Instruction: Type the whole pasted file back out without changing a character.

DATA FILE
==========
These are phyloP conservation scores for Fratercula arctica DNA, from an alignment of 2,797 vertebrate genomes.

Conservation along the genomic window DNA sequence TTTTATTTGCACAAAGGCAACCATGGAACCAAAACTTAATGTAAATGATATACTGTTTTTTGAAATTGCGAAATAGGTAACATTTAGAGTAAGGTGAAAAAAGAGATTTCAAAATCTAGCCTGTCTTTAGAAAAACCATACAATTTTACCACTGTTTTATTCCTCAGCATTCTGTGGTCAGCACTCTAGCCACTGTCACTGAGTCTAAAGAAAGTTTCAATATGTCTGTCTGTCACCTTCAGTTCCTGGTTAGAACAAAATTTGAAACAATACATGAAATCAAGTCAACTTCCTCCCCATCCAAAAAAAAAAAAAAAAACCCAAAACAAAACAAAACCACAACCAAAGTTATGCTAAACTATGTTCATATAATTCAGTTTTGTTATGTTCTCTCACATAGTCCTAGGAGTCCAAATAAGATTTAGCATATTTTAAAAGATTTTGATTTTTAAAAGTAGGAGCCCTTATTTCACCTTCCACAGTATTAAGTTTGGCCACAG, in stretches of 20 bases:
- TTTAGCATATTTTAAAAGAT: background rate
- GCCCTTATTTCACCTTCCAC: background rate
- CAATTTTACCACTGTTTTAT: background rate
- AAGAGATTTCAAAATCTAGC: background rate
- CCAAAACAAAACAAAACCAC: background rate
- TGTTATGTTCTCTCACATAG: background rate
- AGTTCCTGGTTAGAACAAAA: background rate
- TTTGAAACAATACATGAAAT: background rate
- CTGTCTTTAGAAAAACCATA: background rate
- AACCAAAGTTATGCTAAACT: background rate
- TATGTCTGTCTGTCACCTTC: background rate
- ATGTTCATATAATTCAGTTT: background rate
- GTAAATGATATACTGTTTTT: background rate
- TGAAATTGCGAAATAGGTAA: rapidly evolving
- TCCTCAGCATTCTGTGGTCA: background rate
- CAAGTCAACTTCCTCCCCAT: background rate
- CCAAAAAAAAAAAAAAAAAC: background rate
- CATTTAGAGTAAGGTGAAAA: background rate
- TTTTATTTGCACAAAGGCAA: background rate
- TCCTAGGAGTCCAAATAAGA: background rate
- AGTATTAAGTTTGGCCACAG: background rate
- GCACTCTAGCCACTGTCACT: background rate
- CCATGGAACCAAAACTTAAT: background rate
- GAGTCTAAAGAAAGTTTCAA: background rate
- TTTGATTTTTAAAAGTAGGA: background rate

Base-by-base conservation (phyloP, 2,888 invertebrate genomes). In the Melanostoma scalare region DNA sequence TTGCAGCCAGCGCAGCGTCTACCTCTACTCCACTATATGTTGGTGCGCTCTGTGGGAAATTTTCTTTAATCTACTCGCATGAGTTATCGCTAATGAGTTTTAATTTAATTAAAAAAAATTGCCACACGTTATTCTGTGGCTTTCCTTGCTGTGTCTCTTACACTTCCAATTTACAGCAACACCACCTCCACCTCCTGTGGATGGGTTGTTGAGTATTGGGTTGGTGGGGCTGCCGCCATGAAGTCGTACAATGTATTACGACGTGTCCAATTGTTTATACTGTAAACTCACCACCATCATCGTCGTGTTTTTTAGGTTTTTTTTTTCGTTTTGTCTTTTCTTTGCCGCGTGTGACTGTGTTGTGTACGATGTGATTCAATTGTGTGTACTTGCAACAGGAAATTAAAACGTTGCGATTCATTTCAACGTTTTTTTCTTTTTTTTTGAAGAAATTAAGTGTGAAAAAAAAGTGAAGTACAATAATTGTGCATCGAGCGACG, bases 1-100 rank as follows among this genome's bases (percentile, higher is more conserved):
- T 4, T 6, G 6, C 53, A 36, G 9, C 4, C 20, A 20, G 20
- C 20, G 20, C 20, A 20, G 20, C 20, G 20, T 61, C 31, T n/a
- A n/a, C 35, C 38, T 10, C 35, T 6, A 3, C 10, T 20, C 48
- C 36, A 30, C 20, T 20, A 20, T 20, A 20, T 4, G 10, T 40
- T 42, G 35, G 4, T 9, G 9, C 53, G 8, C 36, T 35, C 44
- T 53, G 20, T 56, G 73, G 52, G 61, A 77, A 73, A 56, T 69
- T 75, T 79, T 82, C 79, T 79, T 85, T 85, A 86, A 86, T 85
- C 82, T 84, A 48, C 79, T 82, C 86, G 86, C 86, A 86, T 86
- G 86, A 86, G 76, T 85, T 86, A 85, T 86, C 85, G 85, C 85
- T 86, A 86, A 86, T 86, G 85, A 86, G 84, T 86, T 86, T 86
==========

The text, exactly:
These are phyloP conservation scores for Fratercula arctica DNA, from an alignment of 2,797 vertebrate genomes.

Conservation along the genomic window DNA sequence TTTTATTTGCACAAAGGCAACCATGGAACCAAAACTTAATGTAAATGATATACTGTTTTTTGAAATTGCGAAATAGGTAACATTTAGAGTAAGGTGAAAAAAGAGATTTCAAAATCTAGCCTGTCTTTAGAAAAACCATACAATTTTACCACTGTTTTATTCCTCAGCATTCTGTGGTCAGCACTCTAGCCACTGTCACTGAGTCTAAAGAAAGTTTCAATATGTCTGTCTGTCACCTTCAGTTCCTGGTTAGAACAAAATTTGAAACAATACATGAAATCAAGTCAACTTCCTCCCCATCCAAAAAAAAAAAAAAAAACCCAAAACAAAACAAAACCACAACCAAAGTTATGCTAAACTATGTTCATATAATTCAGTTTTGTTATGTTCTCTCACATAGTCCTAGGAGTCCAAATAAGATTTAGCATATTTTAAAAGATTTTGATTTTTAAAAGTAGGAGCCCTTATTTCACCTTCCACAGTATTAAGTTTGGCCACAG, in stretches of 20 bases:
- TTTAGCATATTTTAAAAGAT: background rate
- GCCCTTATTTCACCTTCCAC: background rate
- CAATTTTACCACTGTTTTAT: background rate
- AAGAGATTTCAAAATCTAGC: background rate
- CCAAAACAAAACAAAACCAC: background rate
- TGTTATGTTCTCTCACATAG: background rate
- AGTTCCTGGTTAGAACAAAA: background rate
- TTTGAAACAATACATGAAAT: background rate
- CTGTCTTTAGAAAAACCATA: background rate
- AACCAAAGTTATGCTAAACT: background rate
- TATGTCTGTCTGTCACCTTC: background rate
- ATGTTCATATAATTCAGTTT: background rate
- GTAAATGATATACTGTTTTT: background rate
- TGAAATTGCGAAATAGGTAA: rapidly evolving
- TCCTCAGCATTCTGTGGTCA: background rate
- CAAGTCAACTTCCTCCCCAT: background rate
- CCAAAAAAAAAAAAAAAAAC: background rate
- CATTTAGAGTAAGGTGAAAA: background rate
- TTTTATTTGCACAAAGGCAA: background rate
- TCCTAGGAGTCCAAATAAGA: background rate
- AGTATTAAGTTTGGCCACAG: background rate
- GCACTCTAGCCACTGTCACT: background rate
- CCATGGAACCAAAACTTAAT: background rate
- GAGTCTAAAGAAAGTTTCAA: background rate
- TTTGATTTTTAAAAGTAGGA: background rate

Base-by-base conservation (phyloP, 2,888 invertebrate genomes). In the Melanostoma scalare region DNA sequence TTGCAGCCAGCGCAGCGTCTACCTCTACTCCACTATATGTTGGTGCGCTCTGTGGGAAATTTTCTTTAATCTACTCGCATGAGTTATCGCTAATGAGTTTTAATTTAATTAAAAAAAATTGCCACACGTTATTCTGTGGCTTTCCTTGCTGTGTCTCTTACACTTCCAATTTACAGCAACACCACCTCCACCTCCTGTGGATGGGTTGTTGAGTATTGGGTTGGTGGGGCTGCCGCCATGAAGTCGTACAATGTATTACGACGTGTCCAATTGTTTATACTGTAAACTCACCACCATCATCGTCGTGTTTTTTAGGTTTTTTTTTTCGTTTTGTCTTTTCTTTGCCGCGTGTGACTGTGTTGTGTACGATGTGATTCAATTGTGTGTACTTGCAACAGGAAATTAAAACGTTGCGATTCATTTCAACGTTTTTTTCTTTTTTTTTGAAGAAATTAAGTGTGAAAAAAAAGTGAAGTACAATAATTGTGCATCGAGCGACG, bases 1-100 rank as follows among this genome's bases (percentile, higher is more conserved):
- T 4, T 6, G 6, C 53, A 36, G 9, C 4, C 20, A 20, G 20
- C 20, G 20, C 20, A 20, G 20, C 20, G 20, T 61, C 31, T n/a
- A n/a, C 35, C 38, T 10, C 35, T 6, A 3, C 10, T 20, C 48
- C 36, A 30, C 20, T 20, A 20, T 20, A 20, T 4, G 10, T 40
- T 42, G 35, G 4, T 9, G 9, C 53, G 8, C 36, T 35, C 44
- T 53, G 20, T 56, G 73, G 52, G 61, A 77, A 73, A 56, T 69
- T 75, T 79, T 82, C 79, T 79, T 85, T 85, A 86, A 86, T 85
- C 82, T 84, A 48, C 79, T 82, C 86, G 86, C 86, A 86, T 86
- G 86, A 86, G 76, T 85, T 86, A 85, T 86, C 85, G 85, C 85
- T 86, A 86, A 86, T 86, G 85, A 86, G 84, T 86, T 86, T 86